Posts Tagged ‘country’

Cows are my passion. What I have ever sighed for has been to retreat to a Swiss farm, and live entirely surrounded by cows – and china.”~ Charles Dickens

From the memories that are still fresh in my brain, the past week of that split second decision to leave town and head out to be on a farm for a while has given this city boy a lot of think and ponder about.

Unfortunately for Charles Dickens, this farm didn’t have any cows. And I don’t recall seeing any china either, so I think that he would have been disappointed.

But you take the city boy away from all the sounds of emergency vehicle sirens, the incessant clammering of people and things and put him into a place that can only be described as nothing but pure wilderness, and he becomes lost.

Everybody has heard of “BFE”. Well, the farm that I was on, if you compared it geographically with BFE, you’d be able to find BFE a lot faster than you would this farm. And yet I can still sit here and reflect on some pretty amusing experiences that I have never had before, and probably would have never had at all, if I had not gone to that farm.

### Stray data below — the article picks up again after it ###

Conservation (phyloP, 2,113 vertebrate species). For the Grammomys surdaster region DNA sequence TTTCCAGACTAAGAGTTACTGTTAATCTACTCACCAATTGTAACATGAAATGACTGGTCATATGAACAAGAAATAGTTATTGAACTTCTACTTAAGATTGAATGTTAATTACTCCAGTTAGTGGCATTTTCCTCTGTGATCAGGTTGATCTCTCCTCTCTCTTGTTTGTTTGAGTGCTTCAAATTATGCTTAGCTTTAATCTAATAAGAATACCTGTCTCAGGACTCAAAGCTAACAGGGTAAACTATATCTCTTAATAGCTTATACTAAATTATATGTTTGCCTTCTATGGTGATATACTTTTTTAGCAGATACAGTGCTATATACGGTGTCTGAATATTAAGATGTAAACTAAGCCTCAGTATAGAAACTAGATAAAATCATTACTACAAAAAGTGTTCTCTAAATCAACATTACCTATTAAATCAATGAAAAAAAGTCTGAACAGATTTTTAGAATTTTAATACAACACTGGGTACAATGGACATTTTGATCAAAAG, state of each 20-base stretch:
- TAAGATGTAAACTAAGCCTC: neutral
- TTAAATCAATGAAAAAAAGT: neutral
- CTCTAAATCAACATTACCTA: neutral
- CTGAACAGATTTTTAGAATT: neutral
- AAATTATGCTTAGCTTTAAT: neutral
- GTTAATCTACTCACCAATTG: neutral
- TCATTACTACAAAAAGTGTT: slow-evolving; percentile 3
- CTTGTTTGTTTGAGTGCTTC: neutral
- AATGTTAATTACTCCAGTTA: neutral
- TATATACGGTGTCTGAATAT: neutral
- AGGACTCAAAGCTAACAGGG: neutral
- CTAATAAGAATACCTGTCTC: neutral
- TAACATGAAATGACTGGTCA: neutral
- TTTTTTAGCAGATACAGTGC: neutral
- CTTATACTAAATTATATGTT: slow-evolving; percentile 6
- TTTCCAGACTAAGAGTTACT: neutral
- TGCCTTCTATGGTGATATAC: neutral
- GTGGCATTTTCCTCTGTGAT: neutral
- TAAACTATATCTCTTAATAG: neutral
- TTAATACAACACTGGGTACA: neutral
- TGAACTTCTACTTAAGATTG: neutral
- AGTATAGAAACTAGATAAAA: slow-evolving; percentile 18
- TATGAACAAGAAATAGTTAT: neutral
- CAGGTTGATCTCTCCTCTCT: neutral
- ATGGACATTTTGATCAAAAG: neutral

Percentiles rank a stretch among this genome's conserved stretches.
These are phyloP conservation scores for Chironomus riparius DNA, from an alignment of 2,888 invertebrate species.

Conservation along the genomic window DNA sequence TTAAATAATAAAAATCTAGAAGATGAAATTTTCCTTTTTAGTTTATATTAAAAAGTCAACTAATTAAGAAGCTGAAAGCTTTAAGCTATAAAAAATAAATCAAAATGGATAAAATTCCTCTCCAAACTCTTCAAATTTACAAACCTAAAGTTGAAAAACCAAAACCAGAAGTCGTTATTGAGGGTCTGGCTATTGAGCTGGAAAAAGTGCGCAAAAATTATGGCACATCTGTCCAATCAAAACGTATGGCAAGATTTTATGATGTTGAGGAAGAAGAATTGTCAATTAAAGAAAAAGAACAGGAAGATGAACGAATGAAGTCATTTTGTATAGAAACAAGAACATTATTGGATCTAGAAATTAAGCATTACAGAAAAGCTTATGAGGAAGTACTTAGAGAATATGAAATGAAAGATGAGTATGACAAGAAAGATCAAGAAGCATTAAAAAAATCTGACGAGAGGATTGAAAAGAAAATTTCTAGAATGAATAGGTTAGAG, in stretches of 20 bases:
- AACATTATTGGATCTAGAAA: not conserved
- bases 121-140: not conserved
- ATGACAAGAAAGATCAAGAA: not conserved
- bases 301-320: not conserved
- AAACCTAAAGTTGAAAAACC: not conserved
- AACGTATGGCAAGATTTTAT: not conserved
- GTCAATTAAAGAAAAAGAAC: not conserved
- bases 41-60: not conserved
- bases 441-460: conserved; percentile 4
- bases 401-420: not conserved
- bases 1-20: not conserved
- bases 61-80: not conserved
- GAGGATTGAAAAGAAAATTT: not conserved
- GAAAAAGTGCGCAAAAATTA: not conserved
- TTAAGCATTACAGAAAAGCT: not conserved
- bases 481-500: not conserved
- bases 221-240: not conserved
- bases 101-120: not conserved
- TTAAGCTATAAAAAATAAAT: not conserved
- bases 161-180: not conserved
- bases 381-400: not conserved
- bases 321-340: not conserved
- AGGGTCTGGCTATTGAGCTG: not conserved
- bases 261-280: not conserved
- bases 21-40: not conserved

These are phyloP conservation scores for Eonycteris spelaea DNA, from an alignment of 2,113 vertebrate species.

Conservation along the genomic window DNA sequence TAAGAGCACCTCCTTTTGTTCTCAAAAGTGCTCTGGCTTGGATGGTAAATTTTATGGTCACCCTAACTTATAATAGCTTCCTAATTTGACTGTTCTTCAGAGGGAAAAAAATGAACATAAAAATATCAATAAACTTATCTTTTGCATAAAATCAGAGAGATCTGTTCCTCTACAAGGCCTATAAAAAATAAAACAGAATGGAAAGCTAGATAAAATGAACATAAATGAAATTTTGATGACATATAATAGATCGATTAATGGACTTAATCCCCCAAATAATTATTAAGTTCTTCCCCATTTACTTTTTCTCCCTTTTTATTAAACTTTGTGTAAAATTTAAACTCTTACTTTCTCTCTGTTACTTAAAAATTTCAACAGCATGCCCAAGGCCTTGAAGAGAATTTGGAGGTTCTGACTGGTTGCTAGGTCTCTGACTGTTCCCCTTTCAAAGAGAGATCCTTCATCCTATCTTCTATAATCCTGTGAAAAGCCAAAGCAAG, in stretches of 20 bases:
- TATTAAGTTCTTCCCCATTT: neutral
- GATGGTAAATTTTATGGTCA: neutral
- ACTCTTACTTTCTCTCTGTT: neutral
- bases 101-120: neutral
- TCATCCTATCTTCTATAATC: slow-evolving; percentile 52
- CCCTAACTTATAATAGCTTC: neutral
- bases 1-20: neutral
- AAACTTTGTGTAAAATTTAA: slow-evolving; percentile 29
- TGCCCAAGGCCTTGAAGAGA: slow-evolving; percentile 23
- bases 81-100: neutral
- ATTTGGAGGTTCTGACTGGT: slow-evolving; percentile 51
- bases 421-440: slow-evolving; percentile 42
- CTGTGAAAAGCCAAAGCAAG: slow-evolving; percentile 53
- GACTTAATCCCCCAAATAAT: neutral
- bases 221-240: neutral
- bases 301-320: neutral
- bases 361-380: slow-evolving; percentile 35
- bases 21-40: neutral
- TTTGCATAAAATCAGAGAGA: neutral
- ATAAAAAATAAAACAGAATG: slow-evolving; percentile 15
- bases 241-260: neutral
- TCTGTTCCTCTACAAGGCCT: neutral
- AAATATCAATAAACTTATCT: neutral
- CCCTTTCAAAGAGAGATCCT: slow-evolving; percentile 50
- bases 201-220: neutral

Six full days and nights away from city lights, traffic, and the busy noises of metropolitan USA. Where it takes you more than an hour to drive on bumpy, dirt roads just to find a town or a city limit.

The house used to be an old church or mission. But the property is looking more and more like a farm or maybe a ranch. Because I AM a city guy, I do not know the differences between those two terms, so I couldn’t say for sure.

One of the most unusual things that I found in the house was that the windows were totally unprotected. No curtains or anything to cover them. Honestly, if it was an issue of privacy, there was plenty of it already. The “neighbors” were not that close to one another. So any kind of light fixtures that were there or other natural nocturnal light just poured in. Difficult to sleep in, I thought.

And yet I think the occupants of the house were still trying to get used to the country life. It was not the stereotypical method of “We eat what we grow!” kind of situation. There was always someone willing to take the long trip into town to find a local grocery store to obtain food.